No more through the crowded streets he goes,
With his shambling gait and shabby clothes,
And his furtive glance and whiskered nose—
Immersed in cares of state.
The serpent twisted upon his staff
Is not less careless of idle chaff,
The mocking speech or the scornful laugh,
Than be who bore it late.
His nerveless grasp has released the helm,
But ere the Lethean flood shall whelm
The last faint trace of his fancied realm,
Let us contrast his fate
With other rulers and other reigns,
Of royal birth or scheming brains,
And see if his crazy life contains
So much to deprecate.
No traitorous friends, or vigilant foes,
Rippled the stream of his calm repose;
No fear of exile before him 'rose,
Whose empire was his pate;
No soldiers died to uphold his fame;
He found no pleasure in woman's shame;
For wasted wealth no well-earned blame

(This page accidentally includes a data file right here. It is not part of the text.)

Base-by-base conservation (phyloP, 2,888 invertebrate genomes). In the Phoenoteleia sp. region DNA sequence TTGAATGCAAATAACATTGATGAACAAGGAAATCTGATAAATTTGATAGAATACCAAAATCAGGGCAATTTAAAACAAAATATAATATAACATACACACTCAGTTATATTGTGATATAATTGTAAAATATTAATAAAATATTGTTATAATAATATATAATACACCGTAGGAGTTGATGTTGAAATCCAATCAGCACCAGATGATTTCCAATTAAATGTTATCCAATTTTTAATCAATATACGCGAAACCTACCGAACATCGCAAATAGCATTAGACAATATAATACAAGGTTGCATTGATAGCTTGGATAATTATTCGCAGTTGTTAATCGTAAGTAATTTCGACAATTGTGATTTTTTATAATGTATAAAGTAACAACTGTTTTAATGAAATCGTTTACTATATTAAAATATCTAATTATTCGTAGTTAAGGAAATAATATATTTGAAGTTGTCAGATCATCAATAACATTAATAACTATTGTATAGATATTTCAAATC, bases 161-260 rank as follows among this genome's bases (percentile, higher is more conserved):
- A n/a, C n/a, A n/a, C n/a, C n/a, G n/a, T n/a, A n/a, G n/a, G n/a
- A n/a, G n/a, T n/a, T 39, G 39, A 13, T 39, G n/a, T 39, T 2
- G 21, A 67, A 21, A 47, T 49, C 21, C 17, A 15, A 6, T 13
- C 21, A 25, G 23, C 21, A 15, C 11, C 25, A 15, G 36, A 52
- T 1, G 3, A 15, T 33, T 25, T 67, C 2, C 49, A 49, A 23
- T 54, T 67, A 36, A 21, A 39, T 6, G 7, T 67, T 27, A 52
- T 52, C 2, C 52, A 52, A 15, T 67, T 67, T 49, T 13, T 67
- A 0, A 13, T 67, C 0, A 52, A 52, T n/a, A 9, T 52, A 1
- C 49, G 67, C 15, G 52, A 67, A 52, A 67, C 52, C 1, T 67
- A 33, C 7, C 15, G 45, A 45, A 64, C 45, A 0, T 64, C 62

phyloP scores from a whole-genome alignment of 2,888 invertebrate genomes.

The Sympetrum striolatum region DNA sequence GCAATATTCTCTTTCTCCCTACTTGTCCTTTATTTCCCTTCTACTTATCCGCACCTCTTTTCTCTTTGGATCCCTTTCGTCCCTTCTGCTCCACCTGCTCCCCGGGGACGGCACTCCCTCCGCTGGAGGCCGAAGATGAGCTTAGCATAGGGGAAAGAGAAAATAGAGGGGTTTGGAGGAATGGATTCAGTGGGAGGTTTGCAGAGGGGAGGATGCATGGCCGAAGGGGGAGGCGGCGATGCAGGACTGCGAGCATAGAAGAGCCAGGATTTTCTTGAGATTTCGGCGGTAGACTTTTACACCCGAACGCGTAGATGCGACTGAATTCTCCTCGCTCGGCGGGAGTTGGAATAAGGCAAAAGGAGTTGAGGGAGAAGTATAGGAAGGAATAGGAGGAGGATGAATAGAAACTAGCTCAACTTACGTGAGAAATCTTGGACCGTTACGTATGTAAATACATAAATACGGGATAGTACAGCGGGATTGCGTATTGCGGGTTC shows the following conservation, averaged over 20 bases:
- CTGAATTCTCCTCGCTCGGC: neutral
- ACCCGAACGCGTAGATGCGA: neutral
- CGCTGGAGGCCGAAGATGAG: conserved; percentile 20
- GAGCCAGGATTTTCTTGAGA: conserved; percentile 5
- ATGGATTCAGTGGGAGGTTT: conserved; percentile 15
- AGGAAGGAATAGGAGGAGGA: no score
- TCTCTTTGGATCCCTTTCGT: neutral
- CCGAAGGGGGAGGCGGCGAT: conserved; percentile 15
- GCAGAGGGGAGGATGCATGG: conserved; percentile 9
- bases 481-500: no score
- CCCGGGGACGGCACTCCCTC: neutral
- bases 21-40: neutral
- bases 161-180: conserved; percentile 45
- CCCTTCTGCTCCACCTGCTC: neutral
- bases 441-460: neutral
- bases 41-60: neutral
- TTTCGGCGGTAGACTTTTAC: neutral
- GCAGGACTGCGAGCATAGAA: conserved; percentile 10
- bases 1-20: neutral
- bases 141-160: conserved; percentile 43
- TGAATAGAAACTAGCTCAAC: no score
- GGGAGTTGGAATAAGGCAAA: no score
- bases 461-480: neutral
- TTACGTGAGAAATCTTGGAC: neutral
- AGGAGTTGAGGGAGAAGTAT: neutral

Turned subjects' love to hate.
No long and weary struggle with pain;
One sudden throe in his clouded brain
Closed forever his bloodless reign,
With every man his friend.
For Death alone did be abdicate.
What Emperor, Prince or potentate,
Can long avoid a similar fate
Or win a better end!
George Chismore (1840 – date of death unknown)
By some accounts, today is the birthday of Joshua A. Norton, better known to San Franciscans and readers of The Sandman as Norton I, Emperor of the United States and Protector of Mexico. (Other sources say he was born on February 14.) This poem was written shortly after his death in 1880.